July 24, 2011
In the days before the printing press, the only way to get a book was to make a copy – by hand or to have another person make a copy for you. So, living in the 500’s, the only way for St. Columbkille to have a book was to do the slow and meticulous work of copying the text. No Amazon or local bookstore handy. In Adomnan’s life of Colum Cille, he says that Columb placed the copying of texts as important as reading and praying. I am thankful that I live in the age of computers. It was bad enough living in the age of typewriters and before copy machines, but I cannot imagine what it must have been like to create each book by hand. There are several stories from the life of Columb that are worth retelling and parents can probably relate to them as well:
One day Columb was sitting by the fire in the monastery when he saw a monk named Luigbe reading a book. “Take care, my son,” he said, “take care. For I think that the book you are studying is going to fall into a vessel of water (sound familiar parents).” Columb’s concern was well-founded for when the young man got up from reading, “he casually tucked the book under his arm and let it slip and fall into a bucket of water.” Adomnan thinks this is evidence of the saint’s ability to see the future, but I think it was evidence of how well he understood the monks in his community, just like parents can predict when milk will spill at the table! Of course, all the parents who can predict the spilling of milk may be saints too.
Another day, Columb was sitting in his writing hut when he heard a man shouting from the other side of the Sound of Iona, as was commonly done, to announce his arrival on the island. Columb says, “The man who is shouting across the sound is too careless to watch what he is doing. Today he will tip over my little horn and spill the ink.” Columb’s helper heard what he said and so stationed himself at the door to guard the ink and keep the man at a 7 distance, but he happened to be doing something else when the visitor arrived. “As he went forward to kiss the saint, he upset the horn with the edge of his garment and spilt the ink.” Adomnan does not say if Columb got angry or yelled at the guy. Maybe Columb realized that it was the guy’s excitement at meeting Columb that caused him to spill the ink. Parents, ever have your children’s friends shouting outside the house and know that when that child gets inside they are sure to tip over something? Holiness or spiritual insight? Perhaps, a bit of both?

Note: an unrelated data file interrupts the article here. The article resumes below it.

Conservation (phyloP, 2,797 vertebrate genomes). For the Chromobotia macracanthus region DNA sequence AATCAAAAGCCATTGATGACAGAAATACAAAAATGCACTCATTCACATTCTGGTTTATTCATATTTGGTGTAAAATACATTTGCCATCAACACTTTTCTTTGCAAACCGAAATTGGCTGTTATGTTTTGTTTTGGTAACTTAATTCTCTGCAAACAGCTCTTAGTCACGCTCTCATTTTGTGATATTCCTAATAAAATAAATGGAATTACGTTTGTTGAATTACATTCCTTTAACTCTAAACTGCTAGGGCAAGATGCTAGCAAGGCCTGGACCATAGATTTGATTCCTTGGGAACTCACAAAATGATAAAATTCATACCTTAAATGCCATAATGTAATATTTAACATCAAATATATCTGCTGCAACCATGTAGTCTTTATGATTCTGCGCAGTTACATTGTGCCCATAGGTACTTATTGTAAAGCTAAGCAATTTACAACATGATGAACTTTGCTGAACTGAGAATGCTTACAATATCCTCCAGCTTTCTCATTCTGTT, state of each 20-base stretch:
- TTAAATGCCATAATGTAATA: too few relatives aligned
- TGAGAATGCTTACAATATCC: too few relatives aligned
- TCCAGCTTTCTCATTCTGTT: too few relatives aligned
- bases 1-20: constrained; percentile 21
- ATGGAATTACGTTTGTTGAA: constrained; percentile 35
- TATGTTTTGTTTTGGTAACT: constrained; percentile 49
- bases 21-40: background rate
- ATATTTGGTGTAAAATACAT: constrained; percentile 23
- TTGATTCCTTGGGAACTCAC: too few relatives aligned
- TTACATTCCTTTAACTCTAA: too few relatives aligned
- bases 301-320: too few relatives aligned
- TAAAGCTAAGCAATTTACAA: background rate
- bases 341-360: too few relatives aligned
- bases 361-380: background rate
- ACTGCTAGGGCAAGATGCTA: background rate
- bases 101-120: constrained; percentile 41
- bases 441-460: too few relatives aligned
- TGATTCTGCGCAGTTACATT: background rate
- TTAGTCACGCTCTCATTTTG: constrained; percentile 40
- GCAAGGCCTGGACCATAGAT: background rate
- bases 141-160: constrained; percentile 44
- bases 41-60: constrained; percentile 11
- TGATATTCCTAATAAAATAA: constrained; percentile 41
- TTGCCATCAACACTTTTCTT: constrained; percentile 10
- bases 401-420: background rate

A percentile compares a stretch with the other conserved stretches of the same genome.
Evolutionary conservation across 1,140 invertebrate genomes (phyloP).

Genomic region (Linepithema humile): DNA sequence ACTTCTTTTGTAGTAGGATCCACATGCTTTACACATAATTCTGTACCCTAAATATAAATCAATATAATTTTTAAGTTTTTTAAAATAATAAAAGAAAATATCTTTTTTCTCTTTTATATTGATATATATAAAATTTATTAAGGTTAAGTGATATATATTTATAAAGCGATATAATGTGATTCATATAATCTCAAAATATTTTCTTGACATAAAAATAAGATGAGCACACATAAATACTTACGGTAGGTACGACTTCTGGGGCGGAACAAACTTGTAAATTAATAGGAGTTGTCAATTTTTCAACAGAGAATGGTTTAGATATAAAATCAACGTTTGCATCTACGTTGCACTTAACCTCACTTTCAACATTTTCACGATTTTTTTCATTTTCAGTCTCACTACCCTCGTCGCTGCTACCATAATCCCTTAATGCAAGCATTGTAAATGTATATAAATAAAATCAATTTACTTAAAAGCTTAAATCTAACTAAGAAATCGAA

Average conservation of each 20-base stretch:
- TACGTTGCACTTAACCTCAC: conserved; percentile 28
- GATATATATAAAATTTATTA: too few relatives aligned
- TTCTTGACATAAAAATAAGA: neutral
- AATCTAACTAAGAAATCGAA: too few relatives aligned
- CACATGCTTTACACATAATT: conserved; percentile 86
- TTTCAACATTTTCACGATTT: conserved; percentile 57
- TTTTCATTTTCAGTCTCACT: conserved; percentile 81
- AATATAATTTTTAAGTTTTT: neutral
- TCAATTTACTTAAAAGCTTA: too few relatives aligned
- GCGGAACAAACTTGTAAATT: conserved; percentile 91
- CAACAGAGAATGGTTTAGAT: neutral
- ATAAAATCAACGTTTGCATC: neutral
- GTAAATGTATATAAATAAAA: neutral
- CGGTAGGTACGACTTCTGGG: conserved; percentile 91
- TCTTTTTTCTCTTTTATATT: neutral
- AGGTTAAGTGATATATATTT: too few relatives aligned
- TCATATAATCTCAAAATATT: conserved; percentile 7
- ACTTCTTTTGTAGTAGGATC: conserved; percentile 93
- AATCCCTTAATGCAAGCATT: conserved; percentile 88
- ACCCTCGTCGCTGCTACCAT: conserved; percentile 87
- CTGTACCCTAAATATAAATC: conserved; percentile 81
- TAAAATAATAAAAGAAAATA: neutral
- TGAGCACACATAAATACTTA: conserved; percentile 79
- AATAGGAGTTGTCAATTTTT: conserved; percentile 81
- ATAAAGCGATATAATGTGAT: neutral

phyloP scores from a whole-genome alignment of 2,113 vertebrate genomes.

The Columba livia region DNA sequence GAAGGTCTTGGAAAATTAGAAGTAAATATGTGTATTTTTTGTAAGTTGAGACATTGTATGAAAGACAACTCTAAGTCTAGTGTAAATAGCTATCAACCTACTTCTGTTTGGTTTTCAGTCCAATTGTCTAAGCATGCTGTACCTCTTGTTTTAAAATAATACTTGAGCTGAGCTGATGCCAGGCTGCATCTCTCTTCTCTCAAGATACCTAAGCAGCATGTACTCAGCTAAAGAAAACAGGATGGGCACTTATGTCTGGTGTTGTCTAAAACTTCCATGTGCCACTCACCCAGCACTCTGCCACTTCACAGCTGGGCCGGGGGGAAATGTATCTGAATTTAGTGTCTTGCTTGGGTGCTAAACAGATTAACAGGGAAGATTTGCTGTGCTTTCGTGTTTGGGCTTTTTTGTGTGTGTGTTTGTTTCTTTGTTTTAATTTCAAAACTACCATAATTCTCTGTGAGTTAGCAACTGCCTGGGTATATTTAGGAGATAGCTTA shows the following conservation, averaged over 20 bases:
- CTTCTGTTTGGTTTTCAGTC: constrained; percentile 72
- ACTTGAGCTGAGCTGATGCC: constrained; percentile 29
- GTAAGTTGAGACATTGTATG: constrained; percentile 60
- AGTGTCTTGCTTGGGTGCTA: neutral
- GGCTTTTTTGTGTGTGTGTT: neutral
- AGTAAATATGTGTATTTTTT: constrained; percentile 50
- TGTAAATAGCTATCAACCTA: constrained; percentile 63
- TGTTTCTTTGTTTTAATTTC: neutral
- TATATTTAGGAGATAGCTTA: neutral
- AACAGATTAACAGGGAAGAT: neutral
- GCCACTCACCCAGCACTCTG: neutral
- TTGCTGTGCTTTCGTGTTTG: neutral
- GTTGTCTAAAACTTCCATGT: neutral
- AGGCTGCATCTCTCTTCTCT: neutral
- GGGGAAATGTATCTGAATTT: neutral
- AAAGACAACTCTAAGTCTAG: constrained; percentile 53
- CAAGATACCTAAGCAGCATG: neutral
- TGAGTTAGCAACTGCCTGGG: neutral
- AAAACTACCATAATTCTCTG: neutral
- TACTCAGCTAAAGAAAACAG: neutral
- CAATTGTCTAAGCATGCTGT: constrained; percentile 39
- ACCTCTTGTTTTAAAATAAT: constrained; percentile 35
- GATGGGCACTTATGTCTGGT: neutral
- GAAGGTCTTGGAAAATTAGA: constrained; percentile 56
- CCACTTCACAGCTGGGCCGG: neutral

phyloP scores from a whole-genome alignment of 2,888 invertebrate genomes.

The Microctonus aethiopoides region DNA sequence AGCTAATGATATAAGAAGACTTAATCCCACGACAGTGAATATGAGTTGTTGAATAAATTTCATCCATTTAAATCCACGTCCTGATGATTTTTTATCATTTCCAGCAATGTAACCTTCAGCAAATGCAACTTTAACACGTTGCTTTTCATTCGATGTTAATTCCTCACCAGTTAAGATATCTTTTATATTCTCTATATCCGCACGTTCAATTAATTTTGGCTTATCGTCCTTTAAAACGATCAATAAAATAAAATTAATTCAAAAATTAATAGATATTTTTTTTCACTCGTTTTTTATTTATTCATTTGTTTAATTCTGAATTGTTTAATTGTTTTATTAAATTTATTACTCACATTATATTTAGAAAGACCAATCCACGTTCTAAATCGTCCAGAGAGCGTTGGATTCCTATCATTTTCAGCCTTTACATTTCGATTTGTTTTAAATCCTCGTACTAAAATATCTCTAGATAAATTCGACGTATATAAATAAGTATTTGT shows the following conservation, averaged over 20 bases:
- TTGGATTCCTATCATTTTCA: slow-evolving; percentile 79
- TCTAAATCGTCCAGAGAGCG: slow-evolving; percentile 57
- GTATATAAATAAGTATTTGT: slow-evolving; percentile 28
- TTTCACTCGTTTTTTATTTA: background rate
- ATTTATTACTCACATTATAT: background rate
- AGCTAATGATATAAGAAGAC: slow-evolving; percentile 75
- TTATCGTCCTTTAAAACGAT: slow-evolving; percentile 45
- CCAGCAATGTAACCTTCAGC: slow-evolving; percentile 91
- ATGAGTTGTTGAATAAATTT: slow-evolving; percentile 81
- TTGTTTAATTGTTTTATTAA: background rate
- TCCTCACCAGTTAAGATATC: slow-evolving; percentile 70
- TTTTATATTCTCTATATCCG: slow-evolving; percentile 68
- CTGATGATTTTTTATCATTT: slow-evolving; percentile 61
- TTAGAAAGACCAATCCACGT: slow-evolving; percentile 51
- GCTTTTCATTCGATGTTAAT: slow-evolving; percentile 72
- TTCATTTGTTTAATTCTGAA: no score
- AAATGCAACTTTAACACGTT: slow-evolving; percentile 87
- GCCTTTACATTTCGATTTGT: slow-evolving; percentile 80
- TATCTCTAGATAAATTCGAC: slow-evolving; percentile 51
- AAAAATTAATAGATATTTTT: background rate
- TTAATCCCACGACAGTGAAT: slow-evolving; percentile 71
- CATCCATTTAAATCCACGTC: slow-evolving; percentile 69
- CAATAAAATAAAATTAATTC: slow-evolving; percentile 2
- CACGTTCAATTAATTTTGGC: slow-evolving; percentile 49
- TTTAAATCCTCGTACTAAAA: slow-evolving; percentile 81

One day Baithene came to Columb and said, “I need one of the brethren to help me go through the text of the psalter I have copied and correct any mistakes.” The saint said to him, “Why do you bring this trouble on us when there is no need? For in your copy of the psalter there is no mistake – neither one letter too many nor one too few – except that in one place the letter “I” is missing.” So it was. Having gone though the whole psalter, it was found to be exactly as the saint predicted.” Apparently one of the gifts of St. Columb was the grace of an internal spell check. Of course parents may know that certain of their children rarely make a mistake and they could harbor a guess that all is well…
There are lots of other stories about his commitment to copying texts so that others could read them. Such was his commitment that even as an old man and on the night of his death he was copying texts. The last thing he copied was from Psalm 34, “those who seek the Lord lack no good thing.” Then he laid down his pen and said, “Here at the end of the page I must stop. Let Baithene write what follows…” Of course, St. Columbkille is the patron saint of…bookbinders.
A series of writings from his biography by Fr Damian Zuerlein:
- July 17, 2011 :: Life
- July 24, 2011 :: Books
- July 31, 2011 :: Poems
- August 7, 2011 :: Rules
- August 14, 2011 :: Pilgrim